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Saudi Wealth Fund Looks For $7 Billion Loan For "Opportunistic Investments" – Baystreet.ca

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The Public Investment Fund, the sovereign wealth fund of the world’s largest oil exporter Saudi Arabia, has contacted international banks for a loan of up to US$7 billion to use for new investments, Bloomberg reported on Thursday, citing sources with knowledge of the plans.

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Total speeds up renewables push with $2.5 billion investment in Indian solar power – TheChronicleHerald.ca

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By Sudip Kar-Gupta

PARIS (Reuters) – Total is paying $2.5 billion for a share in Indian renewable energy firm Adani Green Energy Limited (AGEL) and a portfolio of solar power assets, marking the latest step in the French energy company’s drive to reduce its dependence on oil.

For its investment, Total will get a 20% stake in AGEL and a seat on its board, as well as a 50% share in the Indian firm’s portfolio of solar power assets, the French firm said.

AGEL is controlled by Indian conglomerate Adani Group and has a market capitalisation of about 1.483 trillion Indian rupees ($20.25 billion).

Total has embarked on a strategy of shifting towards electricity and renewable energy. It aims to have 35 gigawatts (GW) of gross renewable energy generation capacity by 2025 from around 9 GW now.

Growing investor pressure has spurred Europe’s top energy companies to outline plans to curb emissions and boost renewable energy output.

Last week, Total became the first major global energy company to quit the main U.S. oil and gas lobby, the American Petroleum Institute, citing disagreements over the lobby’s climate policies and support for easing drilling regulations.

Commenting on Total’s acquisition, CEO Patrick Pouyanne said: “Our entry into AGEL is a major milestone in our strategy in the renewable energy business in India put in place by both parties.”

“Given the size of the market, India is the right place to put into action our energy transition strategy based on two pillars: renewables and natural gas,” he added.

Total’s shares dipped 0.7% in early trading, as oil prices fell, but investment bank Barclays said Total was one of its top picks, with an “overweight” rating.

AGEL is targeting 25 GW of renewable power generation by 2025, and Total said AGEL would form a key part of Total’s own overall plans for 35 GW of gross production capacity from renewable sources by 2025, along with plans for a further 10 GW per year on top of that afterwards.

Total and Adani struck a partnership deal back in 2018 in the liquefied natural gas (LNG) sector.

(Reporting by Sudip Kar-Gupta and Christian Lowe. Editing by Mark Potter)

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The U.S. Is Changing Private Cryptocurrency Wallet Regulation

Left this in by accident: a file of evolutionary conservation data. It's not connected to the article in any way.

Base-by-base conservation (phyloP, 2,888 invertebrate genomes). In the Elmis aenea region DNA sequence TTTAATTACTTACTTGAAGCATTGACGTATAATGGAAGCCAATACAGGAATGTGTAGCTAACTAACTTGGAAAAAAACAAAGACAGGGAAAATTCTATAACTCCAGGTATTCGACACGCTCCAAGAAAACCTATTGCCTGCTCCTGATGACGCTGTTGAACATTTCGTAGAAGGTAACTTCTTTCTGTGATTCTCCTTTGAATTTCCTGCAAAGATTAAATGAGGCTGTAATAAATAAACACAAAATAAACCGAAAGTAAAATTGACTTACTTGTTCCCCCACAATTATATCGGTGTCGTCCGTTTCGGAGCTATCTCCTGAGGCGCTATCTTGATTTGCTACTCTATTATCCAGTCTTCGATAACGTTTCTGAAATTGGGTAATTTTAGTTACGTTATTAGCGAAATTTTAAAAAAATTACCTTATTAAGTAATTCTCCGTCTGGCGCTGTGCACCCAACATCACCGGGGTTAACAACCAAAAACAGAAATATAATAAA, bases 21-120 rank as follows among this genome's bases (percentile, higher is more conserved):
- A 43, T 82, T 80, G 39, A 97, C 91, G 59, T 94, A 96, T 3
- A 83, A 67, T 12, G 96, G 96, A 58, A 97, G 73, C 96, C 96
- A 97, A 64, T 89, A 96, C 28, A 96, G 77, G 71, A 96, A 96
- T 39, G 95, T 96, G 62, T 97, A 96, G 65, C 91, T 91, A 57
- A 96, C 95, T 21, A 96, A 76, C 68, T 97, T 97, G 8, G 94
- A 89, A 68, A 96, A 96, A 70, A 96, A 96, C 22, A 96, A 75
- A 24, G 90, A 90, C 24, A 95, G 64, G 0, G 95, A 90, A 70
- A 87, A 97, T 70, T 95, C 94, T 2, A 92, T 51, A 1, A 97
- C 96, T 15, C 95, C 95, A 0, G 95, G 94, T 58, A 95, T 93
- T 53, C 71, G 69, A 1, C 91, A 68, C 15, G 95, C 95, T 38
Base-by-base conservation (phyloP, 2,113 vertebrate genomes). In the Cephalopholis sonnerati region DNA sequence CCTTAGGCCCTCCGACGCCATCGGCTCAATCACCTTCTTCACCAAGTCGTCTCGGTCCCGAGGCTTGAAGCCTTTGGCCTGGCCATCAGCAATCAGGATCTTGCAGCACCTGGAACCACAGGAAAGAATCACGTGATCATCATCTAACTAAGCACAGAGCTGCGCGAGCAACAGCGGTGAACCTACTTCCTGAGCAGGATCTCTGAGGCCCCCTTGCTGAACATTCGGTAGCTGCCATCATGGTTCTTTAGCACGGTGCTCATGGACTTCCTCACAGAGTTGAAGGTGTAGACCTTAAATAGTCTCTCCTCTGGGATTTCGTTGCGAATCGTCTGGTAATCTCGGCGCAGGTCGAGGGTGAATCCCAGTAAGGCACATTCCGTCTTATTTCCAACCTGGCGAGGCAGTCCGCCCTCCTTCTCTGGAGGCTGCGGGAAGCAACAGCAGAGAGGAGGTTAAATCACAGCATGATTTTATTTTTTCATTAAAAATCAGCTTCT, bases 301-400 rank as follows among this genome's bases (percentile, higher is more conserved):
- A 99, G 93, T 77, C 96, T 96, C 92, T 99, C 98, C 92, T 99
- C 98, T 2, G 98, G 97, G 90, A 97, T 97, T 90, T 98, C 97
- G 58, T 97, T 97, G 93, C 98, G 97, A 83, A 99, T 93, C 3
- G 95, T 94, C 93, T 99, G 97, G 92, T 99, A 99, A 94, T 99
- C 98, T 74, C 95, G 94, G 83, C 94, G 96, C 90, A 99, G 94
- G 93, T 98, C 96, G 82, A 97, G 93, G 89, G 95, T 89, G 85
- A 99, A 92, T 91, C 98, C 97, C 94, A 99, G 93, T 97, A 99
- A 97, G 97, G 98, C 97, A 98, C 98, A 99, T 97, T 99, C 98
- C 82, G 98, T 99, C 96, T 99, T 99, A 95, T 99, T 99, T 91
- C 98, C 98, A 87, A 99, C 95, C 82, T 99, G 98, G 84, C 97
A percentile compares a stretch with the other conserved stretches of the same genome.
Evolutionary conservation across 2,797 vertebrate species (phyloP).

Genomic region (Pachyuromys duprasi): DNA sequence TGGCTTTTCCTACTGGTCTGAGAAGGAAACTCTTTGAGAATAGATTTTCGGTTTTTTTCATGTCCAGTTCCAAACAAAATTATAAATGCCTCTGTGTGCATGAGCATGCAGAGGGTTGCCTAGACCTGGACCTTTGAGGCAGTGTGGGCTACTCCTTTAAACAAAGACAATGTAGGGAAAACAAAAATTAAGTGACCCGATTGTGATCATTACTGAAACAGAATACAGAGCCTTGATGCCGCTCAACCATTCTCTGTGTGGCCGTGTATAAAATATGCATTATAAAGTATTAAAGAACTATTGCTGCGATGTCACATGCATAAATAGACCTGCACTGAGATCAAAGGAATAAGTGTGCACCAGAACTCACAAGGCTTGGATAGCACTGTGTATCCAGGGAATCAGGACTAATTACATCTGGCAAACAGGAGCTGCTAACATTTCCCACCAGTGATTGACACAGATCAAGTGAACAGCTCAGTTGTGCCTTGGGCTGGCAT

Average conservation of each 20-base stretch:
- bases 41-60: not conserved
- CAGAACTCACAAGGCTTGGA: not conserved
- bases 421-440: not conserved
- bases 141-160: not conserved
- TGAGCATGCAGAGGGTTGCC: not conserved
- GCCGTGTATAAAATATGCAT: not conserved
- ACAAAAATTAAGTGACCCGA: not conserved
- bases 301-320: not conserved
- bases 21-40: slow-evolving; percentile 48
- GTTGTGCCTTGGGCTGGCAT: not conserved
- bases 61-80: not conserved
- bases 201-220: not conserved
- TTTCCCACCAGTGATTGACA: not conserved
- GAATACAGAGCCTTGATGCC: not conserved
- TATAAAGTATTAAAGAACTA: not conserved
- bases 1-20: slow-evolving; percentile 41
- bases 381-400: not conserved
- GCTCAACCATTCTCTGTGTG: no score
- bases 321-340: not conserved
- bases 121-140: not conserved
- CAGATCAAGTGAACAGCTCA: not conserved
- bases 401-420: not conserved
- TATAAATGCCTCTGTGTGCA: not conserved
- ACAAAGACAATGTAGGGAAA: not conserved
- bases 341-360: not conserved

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cryptocurrency

Cryptocurrency is a wild west. The United States’ Financial Crime Enforcement Network is looking to pass new regulations which would keep it in check. Investors and those in the technology sector have been discussing its revolutionary potential and sounding warnings about its danger for years. It is polarising. The currency is acknowledged by many governments around the world – either accepted and not legitimated or outlawed – but is largely unregulated. Countries do not view it is as legal tender. Canada, for instance, deem it a trading good, like a sheep at a medieval market being traded for horses. As mentioned, those involved see it as far more than another means of payment. It is supposed to remove the need for sheriffs

 

 

cryptocurrency

The New Regulation

FinCEN are looking to make cryptocurrency transactions easy to track. This threatens a core concept and principle of cryptocurrency: pseudonymity/anonymity. What FinCEN wants is if a transaction happens between a crypto-exchange and a private wallet over $3000 then the owner of the private wallet must identify themselves. Also, the exchange would have to report personal information if more than $10000 worth of transactions are made by a single account in a day.

The wallet system for bitcoins is complicated. The essential information is that there is an address, which is the software that will store data of how much of a cryptocurrency is owned, and there is the key, which is kept securely private and is the thing which allows users to sign transactions and move funds around. The address doesn’t store the funds, only displays what is in there. The private key enables users to spend those funds stored on a network. Wallets can be paper, mobile, desktop, or hardware. Some are more recommended than others.

Transactions tend to be publicly recorded. However, the wallets are pseudonymous/anonymous, so there are no identifying features. If FinCEN’s regulation passes, and personal information must be reported along with the transaction, the government will have access to every transaction that wallet has been involved in.

Law enforcement are worried bitcoin is being used for nefarious ends. Therefore, the new regulation is implemented in the interest of stopping criminal activity or funding it. This is understandable. There are, though, bitcoin users that just appreciate anonymity, for personal reasons, and not for criminal ones. There will inevitably be push back from the majority of bitcoin users who use it legitimately.